I first met Fuller and his former wife, Angela, in 1982, upon taking a summer job during college working as a cook at Canyon Village. I credit them with deepening my own sense of connection to the park and this region. Angela would go on to gain distinction as a world-class hotelier, overseeing Jenny Lake Lodge in Jackson Hole and the revitalization of the historic Pollard Hotel in Red Lodge, Montana. The couple also raised two daughters at Canyon.

As for Steve, he's never left Yellowstone. A Mojave-Desert-born son of a National Park Service ranger, Fuller studied history at the San Francisco campus of Antioch University. Then he spent two years in Europe,  studying in England, where he met UK-born Angela. 

Eventually tiring of European cities, the young couple set off for Africa, a continent that continues to pull Fuller back every year. In Uganda, Fuller taught in a Shiite Muslim middle school. He sailed to India and Southeast Asia, the only American traveling in steerage class on his boat. Returning to the States, he interned for The Associated Press, covering the U.S. Senate. He also worked as an emergency-room technician at Massachusetts General Hospital in Boston. Then he and Angela made their way to West Yellowstone.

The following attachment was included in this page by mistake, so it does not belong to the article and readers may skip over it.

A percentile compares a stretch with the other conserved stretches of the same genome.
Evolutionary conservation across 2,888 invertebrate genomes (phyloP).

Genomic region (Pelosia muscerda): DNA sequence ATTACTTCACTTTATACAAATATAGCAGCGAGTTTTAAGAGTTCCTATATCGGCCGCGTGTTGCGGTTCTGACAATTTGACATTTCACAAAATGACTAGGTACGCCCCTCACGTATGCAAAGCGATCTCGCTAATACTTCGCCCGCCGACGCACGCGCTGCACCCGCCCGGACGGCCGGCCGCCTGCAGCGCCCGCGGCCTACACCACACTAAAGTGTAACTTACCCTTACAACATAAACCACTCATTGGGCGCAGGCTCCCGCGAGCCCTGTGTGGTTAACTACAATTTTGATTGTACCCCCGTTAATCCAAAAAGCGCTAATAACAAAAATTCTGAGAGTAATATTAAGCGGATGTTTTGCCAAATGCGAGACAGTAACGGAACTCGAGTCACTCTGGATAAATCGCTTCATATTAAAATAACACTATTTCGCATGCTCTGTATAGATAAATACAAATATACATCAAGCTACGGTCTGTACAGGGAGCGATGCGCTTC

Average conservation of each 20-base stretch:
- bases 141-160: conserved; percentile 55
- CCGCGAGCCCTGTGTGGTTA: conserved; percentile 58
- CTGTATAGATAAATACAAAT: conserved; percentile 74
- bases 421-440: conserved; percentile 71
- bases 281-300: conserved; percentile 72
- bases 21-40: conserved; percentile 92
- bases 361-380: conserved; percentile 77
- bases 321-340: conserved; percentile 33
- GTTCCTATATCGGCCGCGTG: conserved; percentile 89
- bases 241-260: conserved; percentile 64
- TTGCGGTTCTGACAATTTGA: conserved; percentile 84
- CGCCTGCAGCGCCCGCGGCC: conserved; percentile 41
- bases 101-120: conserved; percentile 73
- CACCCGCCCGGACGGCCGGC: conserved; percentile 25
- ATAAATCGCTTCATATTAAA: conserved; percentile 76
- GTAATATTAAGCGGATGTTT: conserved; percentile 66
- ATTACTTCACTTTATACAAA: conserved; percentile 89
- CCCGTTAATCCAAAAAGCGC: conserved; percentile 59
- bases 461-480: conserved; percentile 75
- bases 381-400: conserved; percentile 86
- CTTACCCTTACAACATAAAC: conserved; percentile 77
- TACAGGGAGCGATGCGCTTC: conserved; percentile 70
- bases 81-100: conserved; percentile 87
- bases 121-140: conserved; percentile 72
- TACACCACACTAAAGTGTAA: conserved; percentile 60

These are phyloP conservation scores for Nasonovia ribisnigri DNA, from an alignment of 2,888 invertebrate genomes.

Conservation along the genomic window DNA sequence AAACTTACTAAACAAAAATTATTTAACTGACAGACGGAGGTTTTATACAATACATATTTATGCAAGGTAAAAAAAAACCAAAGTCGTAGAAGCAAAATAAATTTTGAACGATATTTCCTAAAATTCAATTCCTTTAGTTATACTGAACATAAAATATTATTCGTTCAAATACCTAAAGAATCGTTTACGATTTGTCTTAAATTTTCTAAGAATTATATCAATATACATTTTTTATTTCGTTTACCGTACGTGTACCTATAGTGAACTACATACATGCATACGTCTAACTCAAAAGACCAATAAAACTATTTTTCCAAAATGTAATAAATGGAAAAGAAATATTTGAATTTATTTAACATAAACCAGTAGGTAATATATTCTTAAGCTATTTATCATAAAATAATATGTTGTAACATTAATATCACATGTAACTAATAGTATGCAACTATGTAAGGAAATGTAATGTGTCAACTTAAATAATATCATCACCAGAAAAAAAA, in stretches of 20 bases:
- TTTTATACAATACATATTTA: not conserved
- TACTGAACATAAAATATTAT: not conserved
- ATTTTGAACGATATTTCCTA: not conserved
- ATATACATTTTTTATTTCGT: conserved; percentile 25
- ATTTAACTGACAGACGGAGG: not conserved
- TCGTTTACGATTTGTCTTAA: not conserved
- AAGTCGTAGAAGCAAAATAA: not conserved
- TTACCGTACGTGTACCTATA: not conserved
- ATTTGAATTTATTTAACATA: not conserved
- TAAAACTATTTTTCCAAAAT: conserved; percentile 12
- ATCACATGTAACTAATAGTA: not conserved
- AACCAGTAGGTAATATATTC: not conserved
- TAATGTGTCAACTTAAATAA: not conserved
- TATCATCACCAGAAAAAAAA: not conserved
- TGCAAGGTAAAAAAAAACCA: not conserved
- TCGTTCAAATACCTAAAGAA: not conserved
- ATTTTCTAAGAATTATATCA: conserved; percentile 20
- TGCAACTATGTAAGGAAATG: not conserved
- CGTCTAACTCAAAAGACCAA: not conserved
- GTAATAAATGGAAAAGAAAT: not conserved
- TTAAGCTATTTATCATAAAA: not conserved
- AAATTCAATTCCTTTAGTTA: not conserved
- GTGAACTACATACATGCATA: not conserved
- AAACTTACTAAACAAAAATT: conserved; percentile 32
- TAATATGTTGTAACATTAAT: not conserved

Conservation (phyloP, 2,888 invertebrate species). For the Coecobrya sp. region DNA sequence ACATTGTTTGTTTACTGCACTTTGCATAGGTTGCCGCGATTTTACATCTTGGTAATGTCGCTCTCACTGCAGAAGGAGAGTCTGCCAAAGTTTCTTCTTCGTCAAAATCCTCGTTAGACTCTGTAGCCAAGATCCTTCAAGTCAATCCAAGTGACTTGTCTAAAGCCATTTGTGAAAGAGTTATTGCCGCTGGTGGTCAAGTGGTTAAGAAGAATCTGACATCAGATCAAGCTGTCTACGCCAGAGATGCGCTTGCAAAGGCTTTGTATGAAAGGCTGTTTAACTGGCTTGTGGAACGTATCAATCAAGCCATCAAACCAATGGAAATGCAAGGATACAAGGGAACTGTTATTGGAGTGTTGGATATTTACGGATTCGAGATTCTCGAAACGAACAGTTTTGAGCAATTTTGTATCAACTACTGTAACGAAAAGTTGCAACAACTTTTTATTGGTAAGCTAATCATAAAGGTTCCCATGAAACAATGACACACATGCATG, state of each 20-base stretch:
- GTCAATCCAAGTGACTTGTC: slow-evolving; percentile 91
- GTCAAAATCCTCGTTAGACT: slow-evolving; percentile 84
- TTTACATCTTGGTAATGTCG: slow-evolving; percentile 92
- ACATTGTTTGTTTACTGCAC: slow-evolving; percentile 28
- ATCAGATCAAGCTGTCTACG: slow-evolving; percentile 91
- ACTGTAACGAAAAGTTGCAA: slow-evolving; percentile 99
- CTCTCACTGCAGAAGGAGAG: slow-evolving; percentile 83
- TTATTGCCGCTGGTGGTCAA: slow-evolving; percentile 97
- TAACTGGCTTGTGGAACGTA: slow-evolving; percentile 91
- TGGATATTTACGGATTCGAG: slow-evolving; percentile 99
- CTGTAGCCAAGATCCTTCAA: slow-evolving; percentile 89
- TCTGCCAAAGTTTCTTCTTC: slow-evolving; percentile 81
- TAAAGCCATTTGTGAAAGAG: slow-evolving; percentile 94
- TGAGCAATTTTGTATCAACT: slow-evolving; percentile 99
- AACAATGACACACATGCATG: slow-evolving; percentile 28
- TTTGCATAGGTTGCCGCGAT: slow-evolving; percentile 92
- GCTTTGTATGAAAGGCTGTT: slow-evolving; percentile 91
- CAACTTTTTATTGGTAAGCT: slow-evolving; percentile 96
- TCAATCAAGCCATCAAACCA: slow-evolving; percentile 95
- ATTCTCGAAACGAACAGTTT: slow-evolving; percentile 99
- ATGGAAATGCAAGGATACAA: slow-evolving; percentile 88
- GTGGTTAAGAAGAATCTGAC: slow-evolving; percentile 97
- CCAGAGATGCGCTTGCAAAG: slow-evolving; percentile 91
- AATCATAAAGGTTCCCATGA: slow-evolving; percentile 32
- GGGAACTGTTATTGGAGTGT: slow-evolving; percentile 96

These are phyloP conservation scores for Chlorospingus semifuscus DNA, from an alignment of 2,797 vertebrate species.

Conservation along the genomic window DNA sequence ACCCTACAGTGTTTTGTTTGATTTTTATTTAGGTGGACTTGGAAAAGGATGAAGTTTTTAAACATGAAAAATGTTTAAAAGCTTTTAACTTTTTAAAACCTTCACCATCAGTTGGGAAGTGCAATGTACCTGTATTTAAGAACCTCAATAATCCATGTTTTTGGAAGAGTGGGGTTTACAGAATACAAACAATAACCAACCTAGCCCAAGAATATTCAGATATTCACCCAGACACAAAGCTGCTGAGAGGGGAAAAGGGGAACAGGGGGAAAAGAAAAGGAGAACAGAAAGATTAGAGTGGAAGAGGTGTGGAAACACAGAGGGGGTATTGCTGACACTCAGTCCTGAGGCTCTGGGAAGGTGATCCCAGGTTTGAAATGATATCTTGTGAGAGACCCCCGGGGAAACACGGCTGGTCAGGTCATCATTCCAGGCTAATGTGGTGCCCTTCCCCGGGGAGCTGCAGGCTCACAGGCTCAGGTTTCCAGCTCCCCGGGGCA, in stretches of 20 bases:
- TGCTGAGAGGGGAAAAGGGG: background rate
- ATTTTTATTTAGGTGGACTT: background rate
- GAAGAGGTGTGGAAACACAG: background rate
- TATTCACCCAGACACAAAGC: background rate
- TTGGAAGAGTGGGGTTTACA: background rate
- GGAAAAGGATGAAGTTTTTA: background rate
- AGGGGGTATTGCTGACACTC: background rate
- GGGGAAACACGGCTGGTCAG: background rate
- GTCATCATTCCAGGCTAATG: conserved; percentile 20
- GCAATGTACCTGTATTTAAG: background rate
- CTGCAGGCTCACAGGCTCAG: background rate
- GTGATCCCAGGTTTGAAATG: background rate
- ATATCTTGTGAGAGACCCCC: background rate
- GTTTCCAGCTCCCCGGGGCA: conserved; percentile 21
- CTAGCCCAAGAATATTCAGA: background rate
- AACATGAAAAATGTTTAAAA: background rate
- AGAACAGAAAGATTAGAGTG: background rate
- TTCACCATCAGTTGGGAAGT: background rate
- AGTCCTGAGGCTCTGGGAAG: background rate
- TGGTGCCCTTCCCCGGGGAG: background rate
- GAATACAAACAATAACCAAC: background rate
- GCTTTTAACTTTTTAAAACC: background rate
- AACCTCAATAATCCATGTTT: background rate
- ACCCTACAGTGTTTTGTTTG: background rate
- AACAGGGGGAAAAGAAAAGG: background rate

Top: Magical alchemy: a Fuller photo taken at the rim of the Grand Canyon of the Yellowstone with mist turned into ice crystals being churned by wind and originating as water tumbling over the Lower Falls then meeting cold winter air. Photo below it: "The iconic waterfalls at the head of the Grand Canyon of the Upper Yellowstone River on a late autumn morning," Fuller writes in the caption for this image. "The Canyon winterkeeper’s house sits about 600 meters directly to the right of the falls."  Photograph by Steven Fuller
Top: Magical alchemy: a Fuller photo taken at the rim of the Grand Canyon of the Yellowstone with mist turned into ice crystals being churned by wind and originating as water tumbling over the Lower Falls then meeting cold winter air. Photo below it: "The iconic waterfalls at the head of the Grand Canyon of the Upper Yellowstone River on a late autumn morning," Fuller writes in the caption for this image. "The Canyon winterkeeper’s house sits about 600 meters directly to the right of the falls." Photograph by Steven Fuller
Winterkeepers mentioned in the lore of Yellowstone were an eccentric lot, a mixture of antisocial, hard-drinking libertarians who wanted to get away from people (and suffered occasional mental breakdowns) and bearing the traits of hardy, rugged individualists.